You’ve been working on building an awesome online audience for your veterinary practice. You’ve started expanding your reach and connecting with heaps more pet owners—both old and new—to build a strong online reputation and establish your team members as industry leaders.
Now, it’s time to put your online reputation to work and get your practice out there, and get started on the important work of educating pet owners.
Client education is something that you’ve likely invested valuable time and energy in within your practice. But did you know that your online reputation could be the key to unlocking a whole new world of communication with pet owners?
Your classroom is no longer confined to the exam room, and your audience isn’t restricted to your client database. All bets are off, and it means good things for your practice.
So how can you use your online reputation to branch out on client education?
Use it to inspire confidence.
Building a strong foundation for your veterinary practice’s online reputation can often feel like an uphill battle. It’s definitely worth the effort, but that doesn’t mean the work stops once you get there. If you want to optimize your clients’ educational experience, you must maintain your online reputation by remaining transparent and posting accurate, up-to-date content regularly for your audience.
Using consistent content can help inspire pet owners’ confidence in your practice, which can also deter focus from potentially inaccurate “Dr. Google” information. After all, while a recent study showed that pet owners are turning to online searches more frequently, most of those pet owners like to confirm online information with their veterinarians.
By proving time and again that you have the correct information, as well as giving them an online library to find good information, you can build up and sustain confidence and comfort between your practice and your pet owners.
Use it to target your content.
Pet owner reception is everything when it comes to client education. Let’s say there’s an issue you’re burning to share on your veterinary blog, and you’re sure that pet owners need to hear it. However, “need” is not the same as “want.”
Ask yourself: will this story appeal to my audience? If the answer is “no,” your topic might not resonate so well with your clients, which won’t get you anywhere.
If you’re not sure whether it will resonate, using social media listening tools can help you identify what your audience wants to hear about.
Have a topic that you’re not sure how to share effectively with pet owners? ClientEd Online gives you access to a database of educational resources to inspire new angles for your veterinary content.
Whether you need to scrap the idea entirely, or write it from a different angle, make sure the end result speaks to pet owners. Write to your audience as though you’re solving their pet problems with confidence, while being cautious not to over-promise. Targeting your content can help improve client education and compliance, encouraging a deeper level of pet owner engagement.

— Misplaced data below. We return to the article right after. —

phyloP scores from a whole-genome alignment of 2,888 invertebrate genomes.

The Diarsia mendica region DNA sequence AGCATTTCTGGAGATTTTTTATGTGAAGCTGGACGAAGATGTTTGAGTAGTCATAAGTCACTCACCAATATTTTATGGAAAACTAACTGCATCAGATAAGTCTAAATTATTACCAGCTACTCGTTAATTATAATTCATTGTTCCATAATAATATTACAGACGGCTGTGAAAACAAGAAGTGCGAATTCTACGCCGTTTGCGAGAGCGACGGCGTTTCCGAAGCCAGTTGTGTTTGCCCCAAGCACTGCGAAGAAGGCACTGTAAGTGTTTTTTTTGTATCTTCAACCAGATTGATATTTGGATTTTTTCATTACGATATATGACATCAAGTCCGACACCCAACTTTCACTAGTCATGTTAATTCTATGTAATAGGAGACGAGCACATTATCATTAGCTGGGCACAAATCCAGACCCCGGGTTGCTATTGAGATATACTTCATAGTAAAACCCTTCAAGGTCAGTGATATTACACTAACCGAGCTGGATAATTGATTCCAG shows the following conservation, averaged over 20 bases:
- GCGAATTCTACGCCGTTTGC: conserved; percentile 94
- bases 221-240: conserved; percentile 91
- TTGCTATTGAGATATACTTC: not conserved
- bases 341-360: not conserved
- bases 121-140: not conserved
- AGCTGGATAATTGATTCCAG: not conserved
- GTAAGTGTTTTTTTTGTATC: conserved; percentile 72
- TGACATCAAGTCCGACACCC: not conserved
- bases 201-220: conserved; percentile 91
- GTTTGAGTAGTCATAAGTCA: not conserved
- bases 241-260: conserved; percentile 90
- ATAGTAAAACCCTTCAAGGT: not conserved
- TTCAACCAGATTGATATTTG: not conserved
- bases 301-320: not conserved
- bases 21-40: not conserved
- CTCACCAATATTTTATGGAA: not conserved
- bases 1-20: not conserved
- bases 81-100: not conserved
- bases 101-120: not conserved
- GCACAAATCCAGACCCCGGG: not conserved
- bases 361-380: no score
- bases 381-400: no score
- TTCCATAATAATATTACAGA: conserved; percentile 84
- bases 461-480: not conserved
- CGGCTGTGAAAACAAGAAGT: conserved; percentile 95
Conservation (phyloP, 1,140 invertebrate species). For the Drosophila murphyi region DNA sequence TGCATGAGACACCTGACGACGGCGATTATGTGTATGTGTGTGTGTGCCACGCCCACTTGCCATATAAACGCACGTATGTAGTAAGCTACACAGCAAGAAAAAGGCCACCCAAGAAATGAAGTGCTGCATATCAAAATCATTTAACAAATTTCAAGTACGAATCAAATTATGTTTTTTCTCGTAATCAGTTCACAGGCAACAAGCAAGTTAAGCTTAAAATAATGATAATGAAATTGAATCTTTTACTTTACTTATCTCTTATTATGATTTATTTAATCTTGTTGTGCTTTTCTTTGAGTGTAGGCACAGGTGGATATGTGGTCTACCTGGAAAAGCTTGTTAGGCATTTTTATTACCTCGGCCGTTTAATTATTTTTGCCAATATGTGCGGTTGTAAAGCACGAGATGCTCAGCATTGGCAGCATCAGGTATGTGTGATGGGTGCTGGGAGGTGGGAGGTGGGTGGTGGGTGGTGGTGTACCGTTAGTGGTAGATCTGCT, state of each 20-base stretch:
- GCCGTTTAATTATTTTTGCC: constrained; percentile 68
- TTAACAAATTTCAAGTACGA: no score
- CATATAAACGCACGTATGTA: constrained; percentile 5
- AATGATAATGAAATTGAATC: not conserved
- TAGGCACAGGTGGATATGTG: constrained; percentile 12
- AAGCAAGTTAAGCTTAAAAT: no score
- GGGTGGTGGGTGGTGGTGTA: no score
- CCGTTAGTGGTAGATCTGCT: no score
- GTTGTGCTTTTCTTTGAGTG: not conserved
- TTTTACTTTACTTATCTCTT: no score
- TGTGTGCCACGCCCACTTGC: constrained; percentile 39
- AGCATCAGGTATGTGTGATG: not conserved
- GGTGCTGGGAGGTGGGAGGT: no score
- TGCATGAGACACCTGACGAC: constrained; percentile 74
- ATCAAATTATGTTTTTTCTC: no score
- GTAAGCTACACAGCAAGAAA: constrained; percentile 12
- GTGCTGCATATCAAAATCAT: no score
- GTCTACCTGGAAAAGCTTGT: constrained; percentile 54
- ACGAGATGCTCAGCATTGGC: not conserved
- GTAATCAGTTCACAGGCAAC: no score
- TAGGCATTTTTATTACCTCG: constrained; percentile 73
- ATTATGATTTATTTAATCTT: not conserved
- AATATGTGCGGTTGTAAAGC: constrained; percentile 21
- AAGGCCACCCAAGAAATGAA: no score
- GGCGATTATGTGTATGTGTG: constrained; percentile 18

Use it to add some character.
Now that you’ve gained a decent following of pet owners online, you can take advantage of your reach by posting educational content and resources. That said, the online world can be fickle, so you must make every effort to attract new eyes, and to maintain their engagement for the long haul.
Pet owners don’t want to read a blog that sounds like a textbook—so try to adjust your writer’s voice accordingly so you can keep clients engaged. Informative content and entertainment shouldn’t be mutually exclusive! Adding personality allows you to bond on a deeper level and improve communication to keep pet owners keep coming back for more.
Use it to find new venues.
So, you’re maintaining your online reputation, and using it to rock client education—what now? Keep growing! Your content doesn’t have to be limited to your blog and website alone. Branching out can help you attract new pet owners to your practice.
Where else can you post your content?
There are plenty of options for sharing your content. For example, social media platforms like Facebook, Twitter, and LinkedIn are a straightforward way to get the word out there. You could also try guest-writing on local websites and newspapers to improve your SEO results. Wherever you post, be mindful that relationships go both ways—so talk freely, but remember to listen too.
According to a veterinary client focus group study, pet owners often feel that their concerns are not heard by their veterinarians. We know how busy your clinic can get, and when you’re trying to help as many patients as possible, sharing every detail with pet owners just doesn’t seem practical. While every effort should be made to communicate effectively with clients during each visit, it’s definitely useful to have a set of trustworthy online resources to which you can refer information-hungry pet parents anytime.Building the ideal online reputation for your veterinary practice may take some time, but with the right guidance and a healthy dose of effort, the positive impact you’ll have on client education is immeasurable.